Workers’ compensation law is different in every state. Most, but not all, states require coverage for injuries that take place over time rather than as a result of a specific event. California does require coverage for these “continuous trauma” injuries. Many of such injuries take place over a long period of time. If you lift heavy material for 15 or 20 years your back and/or knees may wear out. The same is true if you bend to scrub floors and make beds and clean toilets. If you handle or inhale chemicals for many years they might cause cancer. If your work is physically and/or emotionally stressful it may cause or contribute to serious health problems like hypertension.
These are often injuries that will never be completely “cured.” This lack of a concrete, visible “event” that causes a visible “injury” with blood and gore, combined with the long term treatment requirements make this type of injury complicated for the workers’ compensation insurer that is required to provide treatment and benefits for all injuries that arise out of and occur in the course of employment.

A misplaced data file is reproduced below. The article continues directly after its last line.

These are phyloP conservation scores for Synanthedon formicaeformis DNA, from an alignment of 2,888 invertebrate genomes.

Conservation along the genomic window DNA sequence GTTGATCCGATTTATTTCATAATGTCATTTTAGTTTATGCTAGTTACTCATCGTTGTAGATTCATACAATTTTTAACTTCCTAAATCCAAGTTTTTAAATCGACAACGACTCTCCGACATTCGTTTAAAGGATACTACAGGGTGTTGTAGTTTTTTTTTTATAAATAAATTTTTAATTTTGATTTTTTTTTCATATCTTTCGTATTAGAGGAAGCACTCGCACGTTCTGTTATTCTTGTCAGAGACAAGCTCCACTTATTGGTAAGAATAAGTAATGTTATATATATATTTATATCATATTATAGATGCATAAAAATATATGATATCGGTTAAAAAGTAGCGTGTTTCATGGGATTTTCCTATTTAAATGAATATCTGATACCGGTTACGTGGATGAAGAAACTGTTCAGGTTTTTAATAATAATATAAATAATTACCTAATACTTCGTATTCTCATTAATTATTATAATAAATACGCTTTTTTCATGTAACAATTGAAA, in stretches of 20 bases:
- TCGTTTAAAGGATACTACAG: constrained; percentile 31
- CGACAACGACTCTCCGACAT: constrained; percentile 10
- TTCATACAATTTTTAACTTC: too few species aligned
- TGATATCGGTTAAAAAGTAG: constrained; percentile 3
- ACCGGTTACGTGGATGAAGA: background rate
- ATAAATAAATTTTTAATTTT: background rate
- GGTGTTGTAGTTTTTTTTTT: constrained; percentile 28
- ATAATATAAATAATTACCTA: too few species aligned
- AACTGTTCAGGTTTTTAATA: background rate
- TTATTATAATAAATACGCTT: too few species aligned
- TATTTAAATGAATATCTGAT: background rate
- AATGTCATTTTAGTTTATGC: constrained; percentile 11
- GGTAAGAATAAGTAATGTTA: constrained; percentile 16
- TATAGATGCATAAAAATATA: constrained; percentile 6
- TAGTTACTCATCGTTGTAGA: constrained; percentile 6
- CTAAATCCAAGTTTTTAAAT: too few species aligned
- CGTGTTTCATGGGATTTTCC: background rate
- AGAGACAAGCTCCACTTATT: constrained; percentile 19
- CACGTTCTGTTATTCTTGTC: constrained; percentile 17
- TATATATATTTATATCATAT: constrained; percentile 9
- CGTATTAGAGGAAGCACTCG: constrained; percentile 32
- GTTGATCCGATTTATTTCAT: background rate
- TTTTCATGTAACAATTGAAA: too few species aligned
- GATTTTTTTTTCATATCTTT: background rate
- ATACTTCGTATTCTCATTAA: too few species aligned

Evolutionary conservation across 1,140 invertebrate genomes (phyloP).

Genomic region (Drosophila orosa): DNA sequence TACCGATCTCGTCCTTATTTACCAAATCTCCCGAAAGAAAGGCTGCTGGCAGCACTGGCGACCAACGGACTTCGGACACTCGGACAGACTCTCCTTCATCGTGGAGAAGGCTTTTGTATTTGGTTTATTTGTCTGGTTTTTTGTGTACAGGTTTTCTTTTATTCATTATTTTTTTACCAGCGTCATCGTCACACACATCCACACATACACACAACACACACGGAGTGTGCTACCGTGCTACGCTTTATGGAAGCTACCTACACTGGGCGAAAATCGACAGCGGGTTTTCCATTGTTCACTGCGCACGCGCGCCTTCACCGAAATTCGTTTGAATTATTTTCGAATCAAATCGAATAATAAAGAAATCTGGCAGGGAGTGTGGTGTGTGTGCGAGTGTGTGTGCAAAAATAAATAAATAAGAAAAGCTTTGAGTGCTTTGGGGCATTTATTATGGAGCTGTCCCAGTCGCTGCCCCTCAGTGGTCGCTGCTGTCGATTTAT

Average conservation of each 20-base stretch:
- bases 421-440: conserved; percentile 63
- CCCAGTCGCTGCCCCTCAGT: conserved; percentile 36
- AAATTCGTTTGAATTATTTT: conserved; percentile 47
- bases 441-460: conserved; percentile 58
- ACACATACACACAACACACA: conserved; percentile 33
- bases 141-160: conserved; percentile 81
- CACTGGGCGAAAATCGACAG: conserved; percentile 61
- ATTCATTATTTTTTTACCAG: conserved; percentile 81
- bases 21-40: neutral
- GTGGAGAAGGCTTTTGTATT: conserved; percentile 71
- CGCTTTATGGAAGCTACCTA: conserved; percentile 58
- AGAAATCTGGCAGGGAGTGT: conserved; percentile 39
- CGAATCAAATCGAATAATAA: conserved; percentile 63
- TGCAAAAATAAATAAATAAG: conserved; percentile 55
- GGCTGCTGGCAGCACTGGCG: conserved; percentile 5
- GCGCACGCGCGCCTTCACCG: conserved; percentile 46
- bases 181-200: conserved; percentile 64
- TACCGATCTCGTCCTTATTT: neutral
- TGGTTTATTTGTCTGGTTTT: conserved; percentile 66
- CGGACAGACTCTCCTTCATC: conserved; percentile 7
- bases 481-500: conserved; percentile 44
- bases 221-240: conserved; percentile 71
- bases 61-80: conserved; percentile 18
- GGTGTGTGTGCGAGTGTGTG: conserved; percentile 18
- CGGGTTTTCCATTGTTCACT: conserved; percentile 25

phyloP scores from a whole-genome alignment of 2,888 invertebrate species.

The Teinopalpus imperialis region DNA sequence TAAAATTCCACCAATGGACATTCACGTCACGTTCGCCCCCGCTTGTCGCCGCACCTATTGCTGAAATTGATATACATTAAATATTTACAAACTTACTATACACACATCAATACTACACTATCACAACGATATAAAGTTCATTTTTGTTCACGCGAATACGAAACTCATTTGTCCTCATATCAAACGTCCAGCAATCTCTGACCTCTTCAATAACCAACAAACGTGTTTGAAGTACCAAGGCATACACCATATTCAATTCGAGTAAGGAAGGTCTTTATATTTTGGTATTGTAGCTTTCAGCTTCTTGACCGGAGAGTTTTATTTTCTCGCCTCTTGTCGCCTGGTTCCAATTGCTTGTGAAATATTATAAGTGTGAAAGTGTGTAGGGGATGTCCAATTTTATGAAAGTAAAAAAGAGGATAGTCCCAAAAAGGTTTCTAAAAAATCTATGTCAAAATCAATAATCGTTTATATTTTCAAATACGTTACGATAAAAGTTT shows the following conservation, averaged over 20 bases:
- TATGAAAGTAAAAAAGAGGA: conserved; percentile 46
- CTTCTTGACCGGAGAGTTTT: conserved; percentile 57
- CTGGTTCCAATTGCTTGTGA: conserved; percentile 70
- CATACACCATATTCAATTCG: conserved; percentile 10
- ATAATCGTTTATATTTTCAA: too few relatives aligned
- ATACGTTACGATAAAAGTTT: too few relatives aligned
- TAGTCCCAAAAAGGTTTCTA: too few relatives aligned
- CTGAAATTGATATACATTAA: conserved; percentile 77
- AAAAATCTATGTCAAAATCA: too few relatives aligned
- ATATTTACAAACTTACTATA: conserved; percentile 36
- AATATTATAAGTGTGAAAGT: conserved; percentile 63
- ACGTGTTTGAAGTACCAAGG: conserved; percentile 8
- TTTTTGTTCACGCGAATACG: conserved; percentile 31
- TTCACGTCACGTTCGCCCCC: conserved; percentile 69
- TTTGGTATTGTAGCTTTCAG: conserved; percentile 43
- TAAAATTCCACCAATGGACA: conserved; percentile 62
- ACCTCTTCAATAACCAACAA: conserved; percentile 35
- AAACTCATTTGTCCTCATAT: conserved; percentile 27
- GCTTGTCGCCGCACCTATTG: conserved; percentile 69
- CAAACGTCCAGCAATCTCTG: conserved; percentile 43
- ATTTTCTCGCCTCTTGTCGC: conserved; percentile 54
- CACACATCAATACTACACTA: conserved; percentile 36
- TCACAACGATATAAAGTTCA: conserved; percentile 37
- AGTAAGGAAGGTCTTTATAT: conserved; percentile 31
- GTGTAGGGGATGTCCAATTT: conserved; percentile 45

Over time California has developed procedures for determining whether an injury, including a continuous trauma injury, arose out of and occurred in the course of employment. It should be apparent that the continuous trauma claims are often more difficult, time consuming, and expensive to prove or disprove. This makes them unpopular with employers and insurance companies. As the political climate leans toward big money and big business, those interests gain power and do what they can to make things easier for themselves at the expense of workers, consumers, and “the little guy.” It is likely that the laws allowing claims for continuous trauma injuries are going to be a target of the “business interest” in the legislature who see workers and their problems as nuisances that make it harder for them to make a profit.
Those of us who see workers as “part of our team” rather than expendable, replaceable units, believe that it is a legitimate and reasonable function of government to make sure that laws protect the majority of the people, particularly those who have less personal individual power. We are concerned that there are indications that members of the California legislature may be requested to do away with this protection for workers who have sacrificed their bodies in service of an employer for the convenience of large employers and insurance carriers. Workers who have worked their whole life in service to an employer and who have, as a result, suffered injury and harm to themselves should not have the protection promised to them throughout that employment demeaned and withdrawn.
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